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Still from Cruel

BIFF Review: Cruelty Finds Compassion

In his debut Feature, crime novelist Eric Cherriere delivers a poignant and powerful film that delves deep in to the mind and heart of a brutal serial killer.

A friend asked me about my BIFF film line up yesterday, and as I sorted through the pieces of information that stuck in my brain after reading hundreds of blurbs, at least three of my descriptions started with, “It’s about this serial killer…”

“I’m starting to see a pattern forming,” she chided.

It’s true. I like dark. I am drawn primarily to character driven films, and even more so to films that explore the blackest parts of the human psyche. Consequently, French film noir, Cruel, was one of the first tickets I locked down.

At Thursday night’s opening party, I spotted Cruel’s director, crime novelist Eric Cherriere, who I recognized from his headshot in the BIFF catalogue. I approached him with enthusiasm

“Eric, right?” He nodded.

“Your film is called Cruel?” He nodded again, this time with a surprised, yet satisfied smile. What first time feature director doesn’t want to be recognized in a star-studded crowd?

“You’ll be doing a Q and A after tomorrow’s screening.”


I took a gulp of my free Jameson. “So, you’re staying at the Seacloud?” Eric’s expression changed, if only slightly, as he looked around for potential escape routes. Great. Day one of BIFF and I’ve managed to creep out a director who made a movie about a serial killer.

As the opening credits rolled, cross cut with images of a child on a seaside family holiday, pontificating about how he wanted to grow up to slay dragons and marry his mommy, I felt an immediate affinity for the film’s aesthetic.

Fast forward thirty some odd years, and we find Pierre (Jean-Jacques Lelte) cleaning a multifarious arsenal of weapons. It has been three years since Pierre made his first kill, a random act committed as a way to assuage his perpetual melancholy. Ever since, he has been meticulously studying targeted victims, random characters from around his hometown of Toulouse, before kidnapping and eventually killing them.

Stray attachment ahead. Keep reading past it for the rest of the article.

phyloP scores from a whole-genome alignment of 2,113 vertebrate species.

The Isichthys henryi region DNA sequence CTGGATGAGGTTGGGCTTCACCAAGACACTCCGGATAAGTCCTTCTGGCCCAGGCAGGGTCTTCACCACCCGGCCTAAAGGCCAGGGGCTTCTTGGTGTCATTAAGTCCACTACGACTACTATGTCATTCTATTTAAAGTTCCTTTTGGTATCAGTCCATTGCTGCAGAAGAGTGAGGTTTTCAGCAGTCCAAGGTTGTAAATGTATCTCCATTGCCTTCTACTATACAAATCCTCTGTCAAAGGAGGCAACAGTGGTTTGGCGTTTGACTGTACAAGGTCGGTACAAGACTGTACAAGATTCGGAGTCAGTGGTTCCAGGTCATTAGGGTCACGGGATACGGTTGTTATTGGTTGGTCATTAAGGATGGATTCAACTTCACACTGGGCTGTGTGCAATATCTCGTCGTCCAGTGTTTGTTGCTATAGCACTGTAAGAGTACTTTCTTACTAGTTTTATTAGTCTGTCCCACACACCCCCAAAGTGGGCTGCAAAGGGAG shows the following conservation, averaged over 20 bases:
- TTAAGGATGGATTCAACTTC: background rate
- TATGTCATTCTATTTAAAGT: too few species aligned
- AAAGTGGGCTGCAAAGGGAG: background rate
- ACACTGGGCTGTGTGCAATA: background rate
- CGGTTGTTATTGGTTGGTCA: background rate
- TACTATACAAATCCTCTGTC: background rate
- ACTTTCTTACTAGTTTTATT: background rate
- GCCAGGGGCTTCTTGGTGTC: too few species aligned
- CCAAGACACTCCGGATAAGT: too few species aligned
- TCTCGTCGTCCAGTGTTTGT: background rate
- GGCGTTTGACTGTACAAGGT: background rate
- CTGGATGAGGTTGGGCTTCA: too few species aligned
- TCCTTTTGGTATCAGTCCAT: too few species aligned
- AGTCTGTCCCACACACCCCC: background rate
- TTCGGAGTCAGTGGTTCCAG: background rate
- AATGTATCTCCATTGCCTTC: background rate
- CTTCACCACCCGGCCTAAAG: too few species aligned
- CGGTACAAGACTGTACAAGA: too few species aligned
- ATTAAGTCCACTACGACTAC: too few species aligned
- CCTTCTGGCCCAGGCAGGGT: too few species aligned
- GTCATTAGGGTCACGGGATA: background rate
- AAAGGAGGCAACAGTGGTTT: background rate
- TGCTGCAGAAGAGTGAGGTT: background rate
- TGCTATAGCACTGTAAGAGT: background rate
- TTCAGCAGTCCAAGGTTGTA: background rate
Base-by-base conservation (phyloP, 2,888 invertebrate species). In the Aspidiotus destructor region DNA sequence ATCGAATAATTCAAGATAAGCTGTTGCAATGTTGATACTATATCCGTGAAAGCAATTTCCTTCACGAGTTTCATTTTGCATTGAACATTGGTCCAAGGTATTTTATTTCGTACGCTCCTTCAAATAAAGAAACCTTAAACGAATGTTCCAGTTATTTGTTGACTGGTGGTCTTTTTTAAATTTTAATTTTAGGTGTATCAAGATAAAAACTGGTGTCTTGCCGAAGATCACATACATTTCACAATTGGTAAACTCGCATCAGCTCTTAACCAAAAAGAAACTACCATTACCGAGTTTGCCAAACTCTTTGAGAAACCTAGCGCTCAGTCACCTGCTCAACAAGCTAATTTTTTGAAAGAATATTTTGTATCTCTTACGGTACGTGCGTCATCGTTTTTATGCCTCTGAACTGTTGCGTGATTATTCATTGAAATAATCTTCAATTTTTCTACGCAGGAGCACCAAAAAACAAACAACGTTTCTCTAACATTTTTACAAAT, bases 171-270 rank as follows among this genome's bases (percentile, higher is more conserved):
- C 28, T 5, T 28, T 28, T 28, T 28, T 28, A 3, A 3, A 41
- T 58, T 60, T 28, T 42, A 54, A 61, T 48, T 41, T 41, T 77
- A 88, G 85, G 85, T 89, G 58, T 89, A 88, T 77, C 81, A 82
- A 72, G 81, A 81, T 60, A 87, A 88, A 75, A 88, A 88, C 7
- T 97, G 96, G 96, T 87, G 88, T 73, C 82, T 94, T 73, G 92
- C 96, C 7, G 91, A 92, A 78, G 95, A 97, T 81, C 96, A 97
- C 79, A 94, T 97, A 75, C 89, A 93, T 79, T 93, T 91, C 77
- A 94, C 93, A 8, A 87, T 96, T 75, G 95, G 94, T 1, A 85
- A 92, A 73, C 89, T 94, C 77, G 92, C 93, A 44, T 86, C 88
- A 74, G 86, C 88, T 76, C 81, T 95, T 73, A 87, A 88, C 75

cruel still 2



Pierre spends his day working temp jobs and his nights caring for his father, who has advanced Alzheimer’s, with genuine compassion and sensitivity. He takes his dinners with his hostages, who he keeps locked in a hidden basement that was designed by his grandfather during WWII to hide Jews from the S.S. We are given windows to Pierre’s inner workings both through his interactions with his victims and through the narratives about each victim, which he logs in notebooks in the second person, almost as if engaged in a subjective conversation with himself.

One day, when he visits a local bookseller (Hans Meyer), who is the closest thing that Pierre has to a friend, to purchase notebooks, he is introduced to Laure (Magali Moreau), a pianist with a troubled past. The relationship that evolves between them, a surprisingly tender love story, shakes up Pierre’s world. Until now, the connection between his killings have gone unnoticed, and he has gone to great lengths to protect his invisibility. With his growing love for Laure comes the realization that he no longer wants to be invisible.

Eric Cherriere

According to Cherriere during his Q&A, there is no rhyme or reason to how Pierre chooses his victims and there is no pointed psychological explanation, other than the traumatic death of his mother, for his violence. Normally, this would bother me, but it didn’t simply because of the tremendous empathy I felt for Cruel’s antihero,hauntingly portrayed by Jean-Jaques Lelte, who I was shocked to learn was a non-actor.

Cruel is, at it’s core, the quintessential ‘profile of a killer’ flick. As a friend who watched the film with me put it, it largely “paints within the lines.” However, Cherriere’s beautiful execution of the subject matter really sets it apart from other films in this genre. It’s stunning cinematography and eclectic score augment the plot’s roller coaster of emotions and three-dimensionality of each character makes Pierre’s journey that much more interesting. I’m looking forward to running into Eric at tonight’s French party and telling him how much I enjoyed his film… and seeing if I can come up with a way to creep him out even more.

Cruel is screening on Sunday, October 5th at 8:00pm (335) and Thursday, October 9th at 8:00pm (770)



About Jen Sotham

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